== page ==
Recently at VMworld 2019 in San Francisco, VMware announced a new open specification for Service Mesh Federation. This specification defines a common standard to facilitate secure communication between different service mesh solutions.
Service mesh is quickly becoming a necessity for organizations embarking upon application modernization and transitioning to microservice architectures. Consul service mesh provides unified support across a heterogeneous environment: bare metal, virtual machines, Kubernetes, and other workloads. However, some organizations may choose to run different mesh technologies on different platforms. For these customers, federation becomes critical to enable secure connectivity across the boundaries of different mesh deployments.
We have partnered with VMware to support the Service Mesh Federation Specification. This blog will explain how services running in HashiCorp Consul service mesh can discover and connect with services in VMware NSX Service Mesh (NSX-SM).
What is Service Mesh Federation
Service Mesh Federation is the ability for services running in separate meshes to communicate as if they were running in the same mesh. For example, a Consul service can communicate with an NSX-SM service running in a remote cluster in the same way it would communicate with another Consul service running in the same cluster.
How Does Consul Enterprise Support Service Mesh Federation
The first step towards supporting federation is Service Sync: sharing which services are running on each mesh. To accomplish this, Consul Enterprise implements the Service Mesh Federation Spec via the new Consul federation service. The Consul federation service communicates with NSX-SM’s federation service to keep the service lists in sync so that each mesh is aware of each other’s services.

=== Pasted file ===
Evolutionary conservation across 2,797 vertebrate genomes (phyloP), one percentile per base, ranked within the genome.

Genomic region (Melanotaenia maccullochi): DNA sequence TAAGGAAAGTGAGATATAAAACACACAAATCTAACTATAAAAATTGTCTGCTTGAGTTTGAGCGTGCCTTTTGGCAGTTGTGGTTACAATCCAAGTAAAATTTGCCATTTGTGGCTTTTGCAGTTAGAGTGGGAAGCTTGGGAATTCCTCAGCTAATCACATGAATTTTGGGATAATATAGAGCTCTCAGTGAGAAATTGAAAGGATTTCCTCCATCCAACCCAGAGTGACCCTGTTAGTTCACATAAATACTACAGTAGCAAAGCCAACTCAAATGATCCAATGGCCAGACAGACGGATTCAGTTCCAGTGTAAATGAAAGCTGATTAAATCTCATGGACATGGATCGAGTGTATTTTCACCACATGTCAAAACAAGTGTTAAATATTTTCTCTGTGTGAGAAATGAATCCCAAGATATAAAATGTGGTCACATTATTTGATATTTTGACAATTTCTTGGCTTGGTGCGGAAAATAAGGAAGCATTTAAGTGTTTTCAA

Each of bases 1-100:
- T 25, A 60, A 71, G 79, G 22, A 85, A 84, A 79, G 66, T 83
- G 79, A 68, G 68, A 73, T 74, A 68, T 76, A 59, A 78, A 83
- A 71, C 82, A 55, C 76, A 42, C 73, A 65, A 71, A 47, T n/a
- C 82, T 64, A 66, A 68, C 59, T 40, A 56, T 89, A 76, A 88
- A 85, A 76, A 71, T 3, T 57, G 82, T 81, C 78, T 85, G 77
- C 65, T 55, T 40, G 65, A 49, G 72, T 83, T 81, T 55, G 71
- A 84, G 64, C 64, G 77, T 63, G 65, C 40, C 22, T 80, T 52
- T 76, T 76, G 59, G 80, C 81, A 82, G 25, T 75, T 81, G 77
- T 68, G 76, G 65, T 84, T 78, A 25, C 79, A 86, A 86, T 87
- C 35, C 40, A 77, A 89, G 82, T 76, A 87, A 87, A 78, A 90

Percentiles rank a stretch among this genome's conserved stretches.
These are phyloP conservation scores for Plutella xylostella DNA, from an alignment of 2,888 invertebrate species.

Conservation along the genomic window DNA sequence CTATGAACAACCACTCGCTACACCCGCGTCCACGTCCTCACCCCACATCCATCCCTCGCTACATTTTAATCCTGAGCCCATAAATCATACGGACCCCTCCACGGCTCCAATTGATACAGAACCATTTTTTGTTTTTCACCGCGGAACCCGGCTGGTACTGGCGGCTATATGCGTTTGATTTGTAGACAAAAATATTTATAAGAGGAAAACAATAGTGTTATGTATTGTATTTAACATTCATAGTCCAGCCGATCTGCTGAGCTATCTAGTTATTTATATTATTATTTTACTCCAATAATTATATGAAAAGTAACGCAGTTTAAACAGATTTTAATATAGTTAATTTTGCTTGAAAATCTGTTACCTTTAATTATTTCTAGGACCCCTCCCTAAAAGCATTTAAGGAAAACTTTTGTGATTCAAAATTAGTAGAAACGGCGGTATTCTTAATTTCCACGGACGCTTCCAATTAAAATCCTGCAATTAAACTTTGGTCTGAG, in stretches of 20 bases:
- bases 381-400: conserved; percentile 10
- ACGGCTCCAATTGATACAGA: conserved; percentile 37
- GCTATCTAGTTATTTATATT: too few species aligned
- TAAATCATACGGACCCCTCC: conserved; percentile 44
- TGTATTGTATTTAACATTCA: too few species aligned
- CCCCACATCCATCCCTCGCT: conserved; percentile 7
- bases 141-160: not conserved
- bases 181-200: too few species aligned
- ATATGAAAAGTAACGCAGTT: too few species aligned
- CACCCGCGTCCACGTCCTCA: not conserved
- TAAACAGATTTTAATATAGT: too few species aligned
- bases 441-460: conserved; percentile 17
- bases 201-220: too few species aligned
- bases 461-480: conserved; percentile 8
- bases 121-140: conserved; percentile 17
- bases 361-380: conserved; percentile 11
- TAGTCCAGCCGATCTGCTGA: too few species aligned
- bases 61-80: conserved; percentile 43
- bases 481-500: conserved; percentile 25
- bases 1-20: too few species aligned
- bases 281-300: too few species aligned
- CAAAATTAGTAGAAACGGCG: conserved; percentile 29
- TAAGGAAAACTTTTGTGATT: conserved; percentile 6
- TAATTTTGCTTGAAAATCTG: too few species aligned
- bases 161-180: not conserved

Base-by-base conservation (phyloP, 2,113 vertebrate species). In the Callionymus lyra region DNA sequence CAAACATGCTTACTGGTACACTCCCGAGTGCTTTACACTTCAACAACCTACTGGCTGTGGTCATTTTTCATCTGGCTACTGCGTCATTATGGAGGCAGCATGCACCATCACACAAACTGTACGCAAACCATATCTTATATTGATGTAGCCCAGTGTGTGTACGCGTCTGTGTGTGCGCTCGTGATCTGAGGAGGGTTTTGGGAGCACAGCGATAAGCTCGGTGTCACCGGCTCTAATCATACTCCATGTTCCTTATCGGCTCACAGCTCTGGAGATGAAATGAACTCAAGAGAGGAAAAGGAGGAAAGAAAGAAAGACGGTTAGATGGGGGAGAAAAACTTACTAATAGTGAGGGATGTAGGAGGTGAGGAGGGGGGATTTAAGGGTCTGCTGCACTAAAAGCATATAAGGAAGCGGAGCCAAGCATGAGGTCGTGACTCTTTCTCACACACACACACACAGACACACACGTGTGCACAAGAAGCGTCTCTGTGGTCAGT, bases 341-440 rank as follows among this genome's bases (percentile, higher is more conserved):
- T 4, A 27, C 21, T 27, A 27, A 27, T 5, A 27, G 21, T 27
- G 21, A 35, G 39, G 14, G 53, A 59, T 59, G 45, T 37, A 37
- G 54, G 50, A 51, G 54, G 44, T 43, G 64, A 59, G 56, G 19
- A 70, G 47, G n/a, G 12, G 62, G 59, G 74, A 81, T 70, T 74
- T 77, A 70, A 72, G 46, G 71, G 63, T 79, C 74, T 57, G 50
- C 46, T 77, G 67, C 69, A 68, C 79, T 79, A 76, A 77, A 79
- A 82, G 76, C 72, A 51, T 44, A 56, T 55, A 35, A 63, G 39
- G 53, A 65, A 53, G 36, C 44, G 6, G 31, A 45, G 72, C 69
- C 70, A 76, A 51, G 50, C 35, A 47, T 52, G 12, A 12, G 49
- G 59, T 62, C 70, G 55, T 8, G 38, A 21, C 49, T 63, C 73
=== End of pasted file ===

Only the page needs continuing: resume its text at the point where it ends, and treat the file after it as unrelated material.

First, Consul sends the
foo service to the remote federation service and receives the
Next, Consul creates a Consul
bar service to represent the remote
Inter-Mesh Communication: Consul to NSX-SM
With services synced, Consul services can now talk to remote services as if they were running in the same cluster. To do this, they configure their upstreams to route to the remote service’s name.
In this example, the Consul
foo service wants to call the NSX-SM
bar service. We configure an upstream so that port 8080 routes to
name = "foo"
upstreams = [
destination_name = "bar"
local_bind_port = 8080
Then from the
foo service, we simply need to talk to http://localhost:8080:
$ curl http://localhost:8080
Under the hood, we’re using the Consul service mesh sidecar proxies to encrypt all the traffic using TLS.
Inter-Mesh Communication: NSX-SM to Consul
bar service running in NSX-SM, we can use KubeDNS to talk to the
foo service in Consul:
$ curl foo.default.svc.cluster.local
This request will route to the Consul Mesh Gateway and then to
foo’s sidecar proxy. The sidecar proxy decrypts the traffic and then routes it to the
Service mesh federation between Consul Enterprise and NSX-SM allows traffic to flow securely beyond the boundary of each individual mesh, enabling flexibility and interoperability. If you would like to learn more about Consul Enterprise’s integration with NSX-SM, please reach out to our sales representatives to schedule a demo.
For more information about this and other features of HashiCorp Consul, please visit: https://www.hashicorp.com/products/consul.
Originally posted on Hashicorp Blog
Author: The Consul Team